Hi!, my name is Laura and I’m a Learning Technologies Coach for Science. Let me tell you about a cool project I’ve been working on during this Fall semester.

The project was meant for first year biology students and consisted on implementing a real time observation activity of the Fruit Flies’ life cycle. Fruit flies….those annoying but amazing little insects that most of us brush aside, have been responsible for some of the greatest discoveries in modern science. They go through their entire life cycle in about 15 days! That’s why they are an ideal model organism and a great learning tool.

What did we do?

The project required the creation of a reliable live stream video that would be accessible to 400 students daily during the Flies’ life cycle (around 15 days). The activity was designed to be accessed through the D2L site of the course.

How did we do?

The instructor prepared the experimental set up for the flies and I set up a desktop computer to be used for the streaming. The live streaming was done daily through YouTube during 5/6 hours and integrated into D2L. In that way, the last 3 hours of the streaming were saved and stored in the YouTube Biol205 channel every day.

How did it go?

It was a UToday story last October!. The activity turned out to be really cool, lots of views from students and lots of ideas on how to improve it started flourishing right after the activity was launched.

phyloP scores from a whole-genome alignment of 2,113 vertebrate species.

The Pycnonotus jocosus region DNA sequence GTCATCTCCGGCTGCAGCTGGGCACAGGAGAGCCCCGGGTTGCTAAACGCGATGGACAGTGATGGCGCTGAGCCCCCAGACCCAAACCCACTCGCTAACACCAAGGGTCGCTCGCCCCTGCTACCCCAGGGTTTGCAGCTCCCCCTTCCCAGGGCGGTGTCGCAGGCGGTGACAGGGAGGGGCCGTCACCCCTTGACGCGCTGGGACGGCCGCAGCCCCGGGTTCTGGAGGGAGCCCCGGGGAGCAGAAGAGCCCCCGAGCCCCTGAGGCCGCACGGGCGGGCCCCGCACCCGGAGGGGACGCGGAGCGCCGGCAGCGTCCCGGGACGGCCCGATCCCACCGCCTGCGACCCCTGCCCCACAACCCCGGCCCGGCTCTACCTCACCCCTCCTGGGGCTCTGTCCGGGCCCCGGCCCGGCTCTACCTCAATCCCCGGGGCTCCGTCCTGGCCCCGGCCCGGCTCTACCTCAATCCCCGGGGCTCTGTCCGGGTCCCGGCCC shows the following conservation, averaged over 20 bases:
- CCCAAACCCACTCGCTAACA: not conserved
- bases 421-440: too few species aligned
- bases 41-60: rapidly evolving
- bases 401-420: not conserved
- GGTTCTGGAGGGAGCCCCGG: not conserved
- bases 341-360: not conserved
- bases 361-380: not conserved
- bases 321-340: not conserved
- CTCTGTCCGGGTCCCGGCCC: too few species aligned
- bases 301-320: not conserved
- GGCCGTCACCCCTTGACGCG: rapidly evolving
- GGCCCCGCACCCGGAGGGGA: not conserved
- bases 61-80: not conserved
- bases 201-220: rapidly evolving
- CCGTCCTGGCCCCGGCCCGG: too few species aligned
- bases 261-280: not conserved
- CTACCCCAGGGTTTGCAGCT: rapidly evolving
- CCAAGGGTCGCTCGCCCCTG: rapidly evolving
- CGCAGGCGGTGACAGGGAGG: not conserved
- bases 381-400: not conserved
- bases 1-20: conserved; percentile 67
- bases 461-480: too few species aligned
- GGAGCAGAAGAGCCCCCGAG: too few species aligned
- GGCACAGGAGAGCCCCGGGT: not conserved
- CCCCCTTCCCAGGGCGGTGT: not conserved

A reflection….

We faced many challenges with the technology. The most difficult one was finding the appropriate camera. We needed to be able to capture good quality images from the the starting tiny larvae all the way up to the flies. Thanks to a great tech advice we found what we needed: Logitech HD Pro Webcam c920. Great inexpensive web-cam with manual focus control through software.

As a coach, I learned a lot of things by working closely with the instructor in this project, by facing different kind of challenges, by pushing things to the limit and trying to do the best we can, and …. I learned things I didn’t know about flies.

It was a great experience, I enjoyed a lot by doing it and I got the chance to see a hatching event live! 🙂


Twelve Apps of Christmas

For those who are interested in new and different e-learning apps, you might want to check out 12 Apps of Christmas. This is an initiative put on by BC Campus to have post-secondary educators try out different apps and discuss them. They have a contest going to keep the comments going, on-topic and engaging.

So far they’ve tried out a favourite here, Padlet, as well as two tools from Google. It’ll be  interesting to see what’s next.

Who am I?

Judy Tran

Hello there! My name is Judy Tran and I am the Learning Technologies Coach for the Taylor Institute for Teaching and Learning . I’d like to tell you a bit about myself and my work here at the University of Calgary.

Who am I?